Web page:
Portugal has a lot to offer. Not only beautiful beaches and picturesque cities but also incredible history and nature. Below we have listed 17 sights that are worth a visit during your holidays in Portugal. Portugal's charm does not lie in one or two main attractions, but a multitude of smaller sights. We would recommend to rent a car and to go on a road trip through Portugal. It is approximately 7 hours by car from the northern border to Spain to the Algarve, and two weeks would be ideal to discover the beauty of Portugal. Of course, the list is not exhaustive. If you would like to suggest a different location, please contact us!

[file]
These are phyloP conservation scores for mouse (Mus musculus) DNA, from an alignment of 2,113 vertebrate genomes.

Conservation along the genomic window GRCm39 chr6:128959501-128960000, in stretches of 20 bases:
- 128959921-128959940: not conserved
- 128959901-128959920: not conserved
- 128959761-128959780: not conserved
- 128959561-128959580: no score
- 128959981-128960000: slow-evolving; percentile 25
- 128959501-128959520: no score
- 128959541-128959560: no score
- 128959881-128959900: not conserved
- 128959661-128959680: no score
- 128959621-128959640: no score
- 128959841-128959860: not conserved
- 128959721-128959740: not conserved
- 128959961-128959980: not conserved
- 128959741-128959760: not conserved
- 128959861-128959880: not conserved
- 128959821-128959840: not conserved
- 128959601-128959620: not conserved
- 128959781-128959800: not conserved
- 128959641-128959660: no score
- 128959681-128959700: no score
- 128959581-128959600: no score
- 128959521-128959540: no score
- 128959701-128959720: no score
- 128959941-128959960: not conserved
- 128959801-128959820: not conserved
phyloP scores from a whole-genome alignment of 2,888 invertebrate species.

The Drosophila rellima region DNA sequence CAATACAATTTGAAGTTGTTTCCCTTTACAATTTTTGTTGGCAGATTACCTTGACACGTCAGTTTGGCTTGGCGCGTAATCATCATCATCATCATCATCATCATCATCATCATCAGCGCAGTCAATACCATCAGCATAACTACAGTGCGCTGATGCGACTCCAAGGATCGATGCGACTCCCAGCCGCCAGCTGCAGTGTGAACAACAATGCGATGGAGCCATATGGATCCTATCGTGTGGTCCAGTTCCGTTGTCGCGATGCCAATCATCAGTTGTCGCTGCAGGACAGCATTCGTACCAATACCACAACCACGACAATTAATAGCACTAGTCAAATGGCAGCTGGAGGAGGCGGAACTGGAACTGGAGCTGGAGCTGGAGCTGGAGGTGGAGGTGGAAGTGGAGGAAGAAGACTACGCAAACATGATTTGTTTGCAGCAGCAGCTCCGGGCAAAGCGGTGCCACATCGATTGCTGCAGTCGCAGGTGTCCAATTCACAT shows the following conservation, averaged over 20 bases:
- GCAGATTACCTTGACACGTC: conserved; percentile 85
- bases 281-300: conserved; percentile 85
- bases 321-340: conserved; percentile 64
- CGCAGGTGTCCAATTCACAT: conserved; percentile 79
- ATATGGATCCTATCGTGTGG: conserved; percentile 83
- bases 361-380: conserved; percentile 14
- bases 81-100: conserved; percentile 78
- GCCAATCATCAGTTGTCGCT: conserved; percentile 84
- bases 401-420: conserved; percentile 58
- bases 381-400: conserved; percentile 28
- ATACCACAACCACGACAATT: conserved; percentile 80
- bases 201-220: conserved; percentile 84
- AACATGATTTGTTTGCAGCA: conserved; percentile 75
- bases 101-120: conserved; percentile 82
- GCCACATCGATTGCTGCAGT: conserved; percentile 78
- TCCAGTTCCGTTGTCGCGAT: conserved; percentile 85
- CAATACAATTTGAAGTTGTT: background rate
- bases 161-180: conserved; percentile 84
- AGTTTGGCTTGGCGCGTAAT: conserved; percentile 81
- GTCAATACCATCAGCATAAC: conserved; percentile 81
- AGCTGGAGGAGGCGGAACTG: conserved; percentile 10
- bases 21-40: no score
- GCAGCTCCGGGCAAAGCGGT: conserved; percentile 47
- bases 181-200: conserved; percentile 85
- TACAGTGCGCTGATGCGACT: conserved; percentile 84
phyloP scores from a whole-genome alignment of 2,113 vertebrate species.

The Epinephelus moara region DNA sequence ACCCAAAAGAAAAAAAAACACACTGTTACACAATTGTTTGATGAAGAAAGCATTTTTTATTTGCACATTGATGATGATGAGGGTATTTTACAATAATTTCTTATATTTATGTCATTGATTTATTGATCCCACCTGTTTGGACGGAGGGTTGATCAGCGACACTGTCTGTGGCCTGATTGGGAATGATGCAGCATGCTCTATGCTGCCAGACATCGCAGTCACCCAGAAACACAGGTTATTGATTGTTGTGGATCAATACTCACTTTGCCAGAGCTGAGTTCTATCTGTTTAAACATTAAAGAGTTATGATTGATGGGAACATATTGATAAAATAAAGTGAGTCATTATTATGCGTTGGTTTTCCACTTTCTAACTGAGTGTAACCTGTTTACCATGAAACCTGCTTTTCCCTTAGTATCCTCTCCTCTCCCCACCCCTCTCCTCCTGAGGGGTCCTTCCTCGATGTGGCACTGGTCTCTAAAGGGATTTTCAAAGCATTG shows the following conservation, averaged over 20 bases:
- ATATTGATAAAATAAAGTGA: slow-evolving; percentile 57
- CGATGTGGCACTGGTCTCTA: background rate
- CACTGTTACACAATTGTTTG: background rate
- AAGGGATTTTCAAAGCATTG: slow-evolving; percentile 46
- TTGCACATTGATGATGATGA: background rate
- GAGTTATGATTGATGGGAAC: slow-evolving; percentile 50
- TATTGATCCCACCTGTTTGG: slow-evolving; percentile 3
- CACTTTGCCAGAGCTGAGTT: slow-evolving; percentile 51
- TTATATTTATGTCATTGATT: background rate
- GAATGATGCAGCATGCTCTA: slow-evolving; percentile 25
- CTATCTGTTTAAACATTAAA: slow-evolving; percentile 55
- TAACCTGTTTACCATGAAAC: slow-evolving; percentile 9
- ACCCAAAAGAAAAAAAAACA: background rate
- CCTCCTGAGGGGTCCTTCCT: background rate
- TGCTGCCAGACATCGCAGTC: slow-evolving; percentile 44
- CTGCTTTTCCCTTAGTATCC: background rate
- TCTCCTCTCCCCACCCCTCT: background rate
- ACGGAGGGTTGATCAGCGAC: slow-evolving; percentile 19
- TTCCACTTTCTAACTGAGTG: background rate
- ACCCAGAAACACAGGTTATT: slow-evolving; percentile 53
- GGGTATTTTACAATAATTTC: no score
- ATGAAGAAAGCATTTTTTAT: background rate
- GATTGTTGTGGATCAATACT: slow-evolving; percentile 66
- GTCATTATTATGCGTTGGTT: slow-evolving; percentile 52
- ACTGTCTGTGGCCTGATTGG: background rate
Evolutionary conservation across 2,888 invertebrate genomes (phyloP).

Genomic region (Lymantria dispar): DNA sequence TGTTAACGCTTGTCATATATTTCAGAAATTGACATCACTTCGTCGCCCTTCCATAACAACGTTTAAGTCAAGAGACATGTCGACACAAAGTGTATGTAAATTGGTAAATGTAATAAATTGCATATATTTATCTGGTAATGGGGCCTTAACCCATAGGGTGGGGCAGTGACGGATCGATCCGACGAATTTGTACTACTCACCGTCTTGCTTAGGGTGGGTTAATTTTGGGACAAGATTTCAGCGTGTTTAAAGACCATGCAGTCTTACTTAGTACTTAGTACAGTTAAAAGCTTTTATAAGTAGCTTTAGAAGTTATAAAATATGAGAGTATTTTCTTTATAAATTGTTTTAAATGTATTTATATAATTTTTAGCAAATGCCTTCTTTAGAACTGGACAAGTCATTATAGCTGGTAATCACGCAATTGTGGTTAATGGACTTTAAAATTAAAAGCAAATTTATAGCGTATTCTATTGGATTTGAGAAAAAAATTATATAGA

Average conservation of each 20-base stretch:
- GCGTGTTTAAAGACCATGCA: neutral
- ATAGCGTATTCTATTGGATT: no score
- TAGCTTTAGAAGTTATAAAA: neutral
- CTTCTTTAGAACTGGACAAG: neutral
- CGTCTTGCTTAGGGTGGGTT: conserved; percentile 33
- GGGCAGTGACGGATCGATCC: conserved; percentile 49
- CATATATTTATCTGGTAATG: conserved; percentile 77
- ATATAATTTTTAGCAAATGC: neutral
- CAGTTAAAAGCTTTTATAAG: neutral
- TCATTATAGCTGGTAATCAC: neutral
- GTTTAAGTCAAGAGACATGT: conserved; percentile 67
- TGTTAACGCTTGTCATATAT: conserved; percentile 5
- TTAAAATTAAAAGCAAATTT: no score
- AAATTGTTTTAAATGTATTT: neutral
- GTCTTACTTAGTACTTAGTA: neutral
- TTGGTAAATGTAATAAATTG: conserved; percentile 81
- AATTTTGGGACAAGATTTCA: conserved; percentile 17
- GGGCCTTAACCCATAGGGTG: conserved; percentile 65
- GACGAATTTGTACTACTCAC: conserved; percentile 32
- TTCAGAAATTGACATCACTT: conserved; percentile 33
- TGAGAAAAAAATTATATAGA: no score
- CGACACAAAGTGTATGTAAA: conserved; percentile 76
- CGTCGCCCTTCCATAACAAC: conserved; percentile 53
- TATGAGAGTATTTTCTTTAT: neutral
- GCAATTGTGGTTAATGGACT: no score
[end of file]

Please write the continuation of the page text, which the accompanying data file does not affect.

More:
The Algar Seco is a rock formation near Carvoeiro, a popular holiday resort for vacationers. The rock from shell limestone has been shaped by wind and waves for thousands of years to form a breathtaking stretch of coast in the Algarve. From Carvoeiro, it is approximately 2 km to the Algar Seco, and it is very easy to get there by car thanks to the many parking options. However, it is more beautiful to walk on the Carvoeiro Boardwalk. So you can enjoy the view of the sea, the rocky coast, and the fresh air. Fresh air naturally makes you hungry: The Boneca Bar restaurant not only serves a delicious breakfast for all early risers but also fresh fish. Dinner, in particular, can be enjoyed with a glass of wine while the sun goes down.